“Clients want something that is going to look great for formal events that start during daylight hours,” says Sexton’s right-hand man, Dominic Sebag-Montefiore. “You see people walking around at 5pm in black tie, and it just looks harsh and unsophisticated. Weddings start during the day and continue until the wee small hours. In daylight, the classic dinner suit can also look a bit ‘waitery’. We steer a lot of our clients away from black for that reason.

“A hundred years ago men would change outfits during an event – from their dinner suits to white tie and smoking jacket, depending on how formal the occasion was. Sadly, people don’t take their valets to weddings any more.”

Sexton has been busy making red velvet, single-breasted dinner suits with satin-edged tape (£4,200), and others in white gabardine or linen (both £4,800) for his customers attending functions on the Riviera and in the Caribbean. Naturally, there is a halfway house; something for men who want to break away from the yoke of an old-fashioned evening suit but who are not prepared to stand out completely from the crowd. Savile Row’s Spencer Hart understands that balance. He has retained the sharpness and understated style of what Americans call the tuxedo, while the colours he has introduced are muted. His suits come in chocolate brown and charcoal grey (from £700), and jackets in midnight blue (£500). Each is single breasted, with one button and a shawl collar.

My hat comes off to Brunello Cucinelli, the purveyor of luxury cashmere based in the idyllic hill-top setting of Solomeo, in Umbria. His mid-grey evening suit (£3,390) is simply stunning, and for me this year’s most elegant rejection of black. With a shawl collar and tapered trousers, this is the softest and coolest thing you can wear with a bow tie. Grey has never looked more elegant.

Across the Apennines, Tuscan designer Roberto Cavalli – no stranger to courting controversy himself – is also part of the move towards more flamboyant eveningwear. The man who once judged the Miss Universe contest in which his wife, Eva Düringer, was competing, says, “When it comes to eveningwear, I design for a man who wants to stand out from a sea of black dinner suits – a man with presence, who wants to make an impression; who appreciates the finest silks or velvets in lush oil tones and rich blues.”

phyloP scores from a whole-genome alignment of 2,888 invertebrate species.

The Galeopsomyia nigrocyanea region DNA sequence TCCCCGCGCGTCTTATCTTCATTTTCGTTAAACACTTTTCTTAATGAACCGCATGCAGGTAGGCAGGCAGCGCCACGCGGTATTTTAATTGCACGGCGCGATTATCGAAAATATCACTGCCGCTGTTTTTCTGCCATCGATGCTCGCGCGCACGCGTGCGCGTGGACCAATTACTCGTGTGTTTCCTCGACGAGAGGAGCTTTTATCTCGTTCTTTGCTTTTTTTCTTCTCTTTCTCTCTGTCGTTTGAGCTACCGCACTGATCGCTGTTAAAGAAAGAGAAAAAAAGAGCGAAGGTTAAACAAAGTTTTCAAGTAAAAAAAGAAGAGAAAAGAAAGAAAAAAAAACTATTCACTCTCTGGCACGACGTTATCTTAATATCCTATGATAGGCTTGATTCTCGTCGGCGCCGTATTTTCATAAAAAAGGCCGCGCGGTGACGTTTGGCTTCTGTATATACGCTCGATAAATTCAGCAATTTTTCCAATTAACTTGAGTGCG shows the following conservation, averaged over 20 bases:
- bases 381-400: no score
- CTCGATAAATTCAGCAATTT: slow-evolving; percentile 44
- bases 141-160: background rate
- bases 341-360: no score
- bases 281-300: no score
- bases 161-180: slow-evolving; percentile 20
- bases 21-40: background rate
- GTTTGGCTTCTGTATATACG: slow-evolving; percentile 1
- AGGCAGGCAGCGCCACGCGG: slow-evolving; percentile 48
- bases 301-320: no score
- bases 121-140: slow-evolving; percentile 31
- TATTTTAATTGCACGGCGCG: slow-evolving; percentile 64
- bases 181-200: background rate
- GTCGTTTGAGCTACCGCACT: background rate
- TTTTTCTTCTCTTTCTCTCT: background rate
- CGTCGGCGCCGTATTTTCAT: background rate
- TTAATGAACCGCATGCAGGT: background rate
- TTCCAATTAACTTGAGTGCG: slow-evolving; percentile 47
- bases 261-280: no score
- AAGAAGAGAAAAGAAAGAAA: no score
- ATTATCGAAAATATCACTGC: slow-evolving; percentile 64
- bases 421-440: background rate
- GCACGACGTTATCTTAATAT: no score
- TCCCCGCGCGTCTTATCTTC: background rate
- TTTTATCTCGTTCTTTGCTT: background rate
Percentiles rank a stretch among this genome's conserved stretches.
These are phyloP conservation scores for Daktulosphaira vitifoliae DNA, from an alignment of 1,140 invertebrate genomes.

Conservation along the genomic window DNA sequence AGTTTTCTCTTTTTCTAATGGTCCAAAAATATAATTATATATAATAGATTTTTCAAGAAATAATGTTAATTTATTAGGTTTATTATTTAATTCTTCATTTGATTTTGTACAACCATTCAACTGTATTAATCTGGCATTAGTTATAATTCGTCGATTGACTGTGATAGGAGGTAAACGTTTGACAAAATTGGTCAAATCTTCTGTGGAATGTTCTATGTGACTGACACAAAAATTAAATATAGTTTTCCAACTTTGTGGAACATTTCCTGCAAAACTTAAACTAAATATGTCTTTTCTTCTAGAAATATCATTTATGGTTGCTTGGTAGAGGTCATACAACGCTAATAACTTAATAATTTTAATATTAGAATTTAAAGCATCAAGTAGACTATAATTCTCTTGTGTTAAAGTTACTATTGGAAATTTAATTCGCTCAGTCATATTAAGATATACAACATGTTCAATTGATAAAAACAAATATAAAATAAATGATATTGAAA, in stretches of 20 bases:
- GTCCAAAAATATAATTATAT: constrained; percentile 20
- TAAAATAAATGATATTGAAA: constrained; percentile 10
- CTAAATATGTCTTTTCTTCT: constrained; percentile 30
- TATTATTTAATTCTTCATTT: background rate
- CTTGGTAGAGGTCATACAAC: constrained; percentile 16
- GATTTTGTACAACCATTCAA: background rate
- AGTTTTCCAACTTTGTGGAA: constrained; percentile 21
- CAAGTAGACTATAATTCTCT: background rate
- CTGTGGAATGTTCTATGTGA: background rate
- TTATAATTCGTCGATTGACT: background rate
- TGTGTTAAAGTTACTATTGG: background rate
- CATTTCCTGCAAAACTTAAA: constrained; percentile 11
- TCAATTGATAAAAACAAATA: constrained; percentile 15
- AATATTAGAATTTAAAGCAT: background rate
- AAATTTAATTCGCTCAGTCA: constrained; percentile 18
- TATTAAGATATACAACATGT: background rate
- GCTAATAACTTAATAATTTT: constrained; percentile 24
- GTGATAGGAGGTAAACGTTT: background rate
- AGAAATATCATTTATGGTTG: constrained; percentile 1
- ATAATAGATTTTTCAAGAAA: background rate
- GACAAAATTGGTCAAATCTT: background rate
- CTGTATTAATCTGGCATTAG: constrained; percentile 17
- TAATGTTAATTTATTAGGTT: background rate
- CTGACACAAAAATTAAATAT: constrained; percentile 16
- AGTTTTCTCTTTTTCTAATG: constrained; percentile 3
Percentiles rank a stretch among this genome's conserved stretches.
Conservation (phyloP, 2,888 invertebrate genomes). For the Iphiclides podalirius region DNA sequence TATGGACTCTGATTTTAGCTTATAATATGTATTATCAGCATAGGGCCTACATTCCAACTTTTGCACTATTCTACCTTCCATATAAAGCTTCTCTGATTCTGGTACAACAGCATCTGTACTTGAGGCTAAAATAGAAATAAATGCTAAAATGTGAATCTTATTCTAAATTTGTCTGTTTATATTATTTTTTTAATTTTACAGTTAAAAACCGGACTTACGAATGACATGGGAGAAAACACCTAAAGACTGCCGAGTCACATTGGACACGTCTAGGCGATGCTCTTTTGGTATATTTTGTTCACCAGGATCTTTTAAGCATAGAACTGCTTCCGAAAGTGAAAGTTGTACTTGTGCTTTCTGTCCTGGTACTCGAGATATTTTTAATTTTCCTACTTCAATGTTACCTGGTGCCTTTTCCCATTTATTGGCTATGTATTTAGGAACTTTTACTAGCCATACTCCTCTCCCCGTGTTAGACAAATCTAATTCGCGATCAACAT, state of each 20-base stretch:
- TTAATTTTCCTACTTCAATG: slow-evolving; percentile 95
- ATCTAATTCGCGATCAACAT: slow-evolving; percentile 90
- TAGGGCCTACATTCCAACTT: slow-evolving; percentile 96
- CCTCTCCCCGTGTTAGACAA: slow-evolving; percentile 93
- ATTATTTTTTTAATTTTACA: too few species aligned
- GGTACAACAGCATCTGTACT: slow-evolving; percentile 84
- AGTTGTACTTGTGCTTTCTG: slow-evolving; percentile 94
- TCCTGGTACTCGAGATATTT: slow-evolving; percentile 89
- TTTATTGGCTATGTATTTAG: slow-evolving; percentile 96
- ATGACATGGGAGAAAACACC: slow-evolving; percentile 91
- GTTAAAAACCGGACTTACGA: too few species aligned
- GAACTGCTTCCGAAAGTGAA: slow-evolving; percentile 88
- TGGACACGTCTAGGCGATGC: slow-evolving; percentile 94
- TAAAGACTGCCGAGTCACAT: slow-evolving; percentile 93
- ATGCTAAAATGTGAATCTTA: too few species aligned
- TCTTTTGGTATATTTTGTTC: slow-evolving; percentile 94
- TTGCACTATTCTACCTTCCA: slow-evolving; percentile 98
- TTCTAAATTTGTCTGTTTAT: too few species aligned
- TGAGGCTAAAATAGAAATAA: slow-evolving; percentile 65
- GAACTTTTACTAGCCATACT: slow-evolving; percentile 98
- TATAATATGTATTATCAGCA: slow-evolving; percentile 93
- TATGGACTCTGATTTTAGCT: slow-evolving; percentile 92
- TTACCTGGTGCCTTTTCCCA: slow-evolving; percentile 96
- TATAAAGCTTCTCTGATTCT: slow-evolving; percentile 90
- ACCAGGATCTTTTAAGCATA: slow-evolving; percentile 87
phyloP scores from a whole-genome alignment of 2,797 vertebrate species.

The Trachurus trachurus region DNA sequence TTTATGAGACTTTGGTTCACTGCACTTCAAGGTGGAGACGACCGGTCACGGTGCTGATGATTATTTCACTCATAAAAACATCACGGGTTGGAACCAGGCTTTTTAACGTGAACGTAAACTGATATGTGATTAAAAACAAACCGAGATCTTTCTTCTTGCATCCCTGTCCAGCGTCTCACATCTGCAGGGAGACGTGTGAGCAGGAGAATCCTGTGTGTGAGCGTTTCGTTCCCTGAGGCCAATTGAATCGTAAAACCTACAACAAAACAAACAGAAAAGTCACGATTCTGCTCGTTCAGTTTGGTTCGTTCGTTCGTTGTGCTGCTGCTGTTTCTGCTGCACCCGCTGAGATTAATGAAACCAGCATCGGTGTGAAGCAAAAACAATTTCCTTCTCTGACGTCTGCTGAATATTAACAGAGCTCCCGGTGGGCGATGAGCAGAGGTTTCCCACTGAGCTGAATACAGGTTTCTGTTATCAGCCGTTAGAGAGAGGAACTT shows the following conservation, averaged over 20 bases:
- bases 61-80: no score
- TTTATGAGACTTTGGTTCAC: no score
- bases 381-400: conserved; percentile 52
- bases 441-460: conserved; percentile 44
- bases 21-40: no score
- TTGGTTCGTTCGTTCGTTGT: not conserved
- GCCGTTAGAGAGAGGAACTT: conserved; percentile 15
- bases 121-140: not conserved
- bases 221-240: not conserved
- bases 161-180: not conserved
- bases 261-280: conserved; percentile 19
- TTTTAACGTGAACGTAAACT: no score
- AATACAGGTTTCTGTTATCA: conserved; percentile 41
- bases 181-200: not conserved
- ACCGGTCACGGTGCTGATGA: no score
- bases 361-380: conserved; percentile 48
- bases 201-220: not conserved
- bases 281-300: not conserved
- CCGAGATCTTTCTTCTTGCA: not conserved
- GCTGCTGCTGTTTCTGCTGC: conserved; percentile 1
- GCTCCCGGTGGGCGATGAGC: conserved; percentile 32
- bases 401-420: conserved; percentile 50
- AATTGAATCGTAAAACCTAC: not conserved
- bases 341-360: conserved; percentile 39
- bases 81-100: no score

Among his eveningwear this year is a crisp navy silk suit with a shawl collar (£2,365), and a sumptuous green velvet suit (£1,315) that looks absolutely right dressed down with a cravat. (Sexton recommends cravats tucked inside the shirt with linen evening suits.) Both Cavalli suits are single breasted with flush double-welt pockets, providing a sharp contemporary edge.

“I like to reflect on the past, when men really dressed up for all occasions, and to take a detail such as a wide lapel or a shawl collar and give it a contemporary, Cavalli twist,” he says.

Breaking with tradition is never easy – especially with something so ingrained in the modern male psyche as the black evening suit. But there’s no denying the new alternatives put fun back into formal wear. “Truly great men’s formal wear is achieved through striking the right balance between cut and confidence,” says Everest. There’s never been a better time to test that theory.

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Tailoring